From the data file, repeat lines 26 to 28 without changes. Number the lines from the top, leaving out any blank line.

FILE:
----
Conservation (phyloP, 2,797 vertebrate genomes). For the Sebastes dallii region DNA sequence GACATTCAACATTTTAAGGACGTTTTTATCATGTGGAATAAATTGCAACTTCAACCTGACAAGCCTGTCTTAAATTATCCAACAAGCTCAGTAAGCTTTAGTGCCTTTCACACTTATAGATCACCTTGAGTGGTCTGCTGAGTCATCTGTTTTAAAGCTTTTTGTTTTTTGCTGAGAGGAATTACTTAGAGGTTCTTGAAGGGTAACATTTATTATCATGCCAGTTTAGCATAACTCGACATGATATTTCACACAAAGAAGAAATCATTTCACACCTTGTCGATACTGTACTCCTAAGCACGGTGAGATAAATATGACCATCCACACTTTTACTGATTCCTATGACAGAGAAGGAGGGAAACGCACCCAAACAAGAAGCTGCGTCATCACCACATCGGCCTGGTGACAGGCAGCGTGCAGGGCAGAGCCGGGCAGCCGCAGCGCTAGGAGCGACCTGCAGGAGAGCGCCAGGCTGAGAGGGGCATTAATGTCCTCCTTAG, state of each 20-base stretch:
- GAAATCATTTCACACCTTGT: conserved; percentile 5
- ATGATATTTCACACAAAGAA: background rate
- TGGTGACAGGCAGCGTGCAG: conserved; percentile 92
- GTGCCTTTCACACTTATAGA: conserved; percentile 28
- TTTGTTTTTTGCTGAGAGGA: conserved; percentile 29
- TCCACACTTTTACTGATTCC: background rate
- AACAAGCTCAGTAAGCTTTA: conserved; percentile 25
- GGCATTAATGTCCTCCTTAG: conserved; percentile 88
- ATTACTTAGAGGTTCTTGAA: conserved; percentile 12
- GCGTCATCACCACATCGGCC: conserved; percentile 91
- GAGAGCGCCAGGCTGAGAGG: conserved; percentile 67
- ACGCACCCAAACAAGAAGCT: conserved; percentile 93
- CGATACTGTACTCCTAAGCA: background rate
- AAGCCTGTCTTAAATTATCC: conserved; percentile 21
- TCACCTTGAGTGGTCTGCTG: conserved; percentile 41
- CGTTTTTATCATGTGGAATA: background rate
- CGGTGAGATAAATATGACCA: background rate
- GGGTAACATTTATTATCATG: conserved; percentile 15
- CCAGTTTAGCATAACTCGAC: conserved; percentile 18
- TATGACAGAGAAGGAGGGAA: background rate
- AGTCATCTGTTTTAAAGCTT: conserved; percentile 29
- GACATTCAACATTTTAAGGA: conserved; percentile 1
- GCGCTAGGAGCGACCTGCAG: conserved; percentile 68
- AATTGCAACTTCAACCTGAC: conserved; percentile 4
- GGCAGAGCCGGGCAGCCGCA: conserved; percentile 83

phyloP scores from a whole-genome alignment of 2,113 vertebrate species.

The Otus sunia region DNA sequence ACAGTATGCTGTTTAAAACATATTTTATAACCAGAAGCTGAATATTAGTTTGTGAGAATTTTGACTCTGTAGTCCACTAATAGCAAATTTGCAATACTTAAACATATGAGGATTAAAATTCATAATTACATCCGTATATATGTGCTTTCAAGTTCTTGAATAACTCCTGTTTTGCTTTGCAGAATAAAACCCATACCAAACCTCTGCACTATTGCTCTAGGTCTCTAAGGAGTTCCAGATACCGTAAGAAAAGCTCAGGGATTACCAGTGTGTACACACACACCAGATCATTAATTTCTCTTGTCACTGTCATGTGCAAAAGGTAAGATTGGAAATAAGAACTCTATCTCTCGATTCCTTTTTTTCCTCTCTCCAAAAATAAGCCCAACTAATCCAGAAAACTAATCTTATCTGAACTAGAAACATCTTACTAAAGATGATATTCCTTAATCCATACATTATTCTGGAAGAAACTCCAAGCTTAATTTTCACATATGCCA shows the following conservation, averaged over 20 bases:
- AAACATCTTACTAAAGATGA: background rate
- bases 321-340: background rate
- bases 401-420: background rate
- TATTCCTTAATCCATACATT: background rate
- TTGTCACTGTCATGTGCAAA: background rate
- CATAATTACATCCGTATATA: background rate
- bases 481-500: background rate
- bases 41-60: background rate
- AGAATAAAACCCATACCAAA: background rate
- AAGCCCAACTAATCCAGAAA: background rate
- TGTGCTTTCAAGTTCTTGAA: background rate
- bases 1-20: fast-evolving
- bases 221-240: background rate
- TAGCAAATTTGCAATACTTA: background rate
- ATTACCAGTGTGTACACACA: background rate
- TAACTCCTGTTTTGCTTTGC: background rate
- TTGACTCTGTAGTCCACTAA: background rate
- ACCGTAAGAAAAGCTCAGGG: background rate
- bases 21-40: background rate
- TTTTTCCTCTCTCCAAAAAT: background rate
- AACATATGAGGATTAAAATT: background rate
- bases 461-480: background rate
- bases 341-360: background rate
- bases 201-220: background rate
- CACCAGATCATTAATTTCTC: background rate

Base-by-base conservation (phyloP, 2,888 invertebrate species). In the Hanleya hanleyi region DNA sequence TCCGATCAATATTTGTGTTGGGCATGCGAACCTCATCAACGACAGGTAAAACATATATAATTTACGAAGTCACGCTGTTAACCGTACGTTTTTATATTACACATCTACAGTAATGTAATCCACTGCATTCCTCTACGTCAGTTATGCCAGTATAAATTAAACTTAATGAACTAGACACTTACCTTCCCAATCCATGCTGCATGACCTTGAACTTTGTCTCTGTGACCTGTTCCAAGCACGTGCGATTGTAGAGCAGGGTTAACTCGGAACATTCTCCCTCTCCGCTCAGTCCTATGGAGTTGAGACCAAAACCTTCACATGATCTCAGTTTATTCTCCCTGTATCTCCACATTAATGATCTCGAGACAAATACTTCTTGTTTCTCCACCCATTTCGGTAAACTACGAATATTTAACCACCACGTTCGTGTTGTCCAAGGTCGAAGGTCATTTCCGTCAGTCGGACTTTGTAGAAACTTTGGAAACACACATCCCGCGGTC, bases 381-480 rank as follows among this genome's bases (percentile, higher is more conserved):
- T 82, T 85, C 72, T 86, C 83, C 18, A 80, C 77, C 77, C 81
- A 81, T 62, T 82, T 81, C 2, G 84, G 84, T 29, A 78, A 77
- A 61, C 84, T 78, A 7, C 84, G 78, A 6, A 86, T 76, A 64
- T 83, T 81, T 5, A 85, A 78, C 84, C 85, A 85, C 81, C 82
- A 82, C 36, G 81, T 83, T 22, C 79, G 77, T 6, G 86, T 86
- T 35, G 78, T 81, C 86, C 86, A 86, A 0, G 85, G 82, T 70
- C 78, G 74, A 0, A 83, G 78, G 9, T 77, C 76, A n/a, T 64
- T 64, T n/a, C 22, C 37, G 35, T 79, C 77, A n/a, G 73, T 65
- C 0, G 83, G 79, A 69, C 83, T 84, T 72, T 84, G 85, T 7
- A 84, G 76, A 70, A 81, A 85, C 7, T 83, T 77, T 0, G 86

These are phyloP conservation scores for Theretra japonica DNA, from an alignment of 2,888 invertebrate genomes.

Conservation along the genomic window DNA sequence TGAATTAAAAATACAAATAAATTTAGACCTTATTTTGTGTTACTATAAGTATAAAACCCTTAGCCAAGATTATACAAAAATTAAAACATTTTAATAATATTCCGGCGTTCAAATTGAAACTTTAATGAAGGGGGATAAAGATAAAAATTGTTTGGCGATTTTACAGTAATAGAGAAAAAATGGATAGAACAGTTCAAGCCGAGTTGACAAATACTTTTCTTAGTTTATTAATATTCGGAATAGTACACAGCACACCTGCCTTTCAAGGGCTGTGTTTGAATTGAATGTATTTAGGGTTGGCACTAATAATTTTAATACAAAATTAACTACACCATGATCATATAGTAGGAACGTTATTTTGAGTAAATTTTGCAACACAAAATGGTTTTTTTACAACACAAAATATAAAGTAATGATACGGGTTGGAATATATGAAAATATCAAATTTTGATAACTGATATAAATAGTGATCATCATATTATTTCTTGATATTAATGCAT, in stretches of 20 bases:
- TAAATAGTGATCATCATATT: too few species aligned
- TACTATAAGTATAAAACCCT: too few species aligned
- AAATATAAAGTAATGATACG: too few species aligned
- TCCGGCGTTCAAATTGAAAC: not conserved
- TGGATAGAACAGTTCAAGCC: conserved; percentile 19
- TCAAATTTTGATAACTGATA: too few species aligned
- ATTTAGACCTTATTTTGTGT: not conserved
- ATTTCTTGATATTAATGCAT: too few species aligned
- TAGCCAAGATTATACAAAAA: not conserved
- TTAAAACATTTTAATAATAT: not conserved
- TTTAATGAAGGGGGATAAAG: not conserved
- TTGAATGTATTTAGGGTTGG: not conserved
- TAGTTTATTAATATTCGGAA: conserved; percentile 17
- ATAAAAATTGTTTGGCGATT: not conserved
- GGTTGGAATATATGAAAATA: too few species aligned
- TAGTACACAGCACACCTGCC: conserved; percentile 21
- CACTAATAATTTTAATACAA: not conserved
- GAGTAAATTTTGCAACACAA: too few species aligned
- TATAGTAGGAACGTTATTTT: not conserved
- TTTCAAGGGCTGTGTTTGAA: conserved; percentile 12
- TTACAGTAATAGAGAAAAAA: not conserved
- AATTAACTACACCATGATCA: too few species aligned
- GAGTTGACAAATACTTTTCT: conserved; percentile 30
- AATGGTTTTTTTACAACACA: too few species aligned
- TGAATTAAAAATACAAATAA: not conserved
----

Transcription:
- GGCAGAGCCGGGCAGCCGCA: conserved; percentile 83

phyloP scores from a whole-genome alignment of 2,113 vertebrate species.

The Otus sunia region DNA sequence ACAGTATGCTGTTTAAAACATATTTTATAACCAGAAGCTGAATATTAGTTTGTGAGAATTTTGACTCTGTAGTCCACTAATAGCAAATTTGCAATACTTAAACATATGAGGATTAAAATTCATAATTACATCCGTATATATGTGCTTTCAAGTTCTTGAATAACTCCTGTTTTGCTTTGCAGAATAAAACCCATACCAAACCTCTGCACTATTGCTCTAGGTCTCTAAGGAGTTCCAGATACCGTAAGAAAAGCTCAGGGATTACCAGTGTGTACACACACACCAGATCATTAATTTCTCTTGTCACTGTCATGTGCAAAAGGTAAGATTGGAAATAAGAACTCTATCTCTCGATTCCTTTTTTTCCTCTCTCCAAAAATAAGCCCAACTAATCCAGAAAACTAATCTTATCTGAACTAGAAACATCTTACTAAAGATGATATTCCTTAATCCATACATTATTCTGGAAGAAACTCCAAGCTTAATTTTCACATATGCCA shows the following conservation, averaged over 20 bases: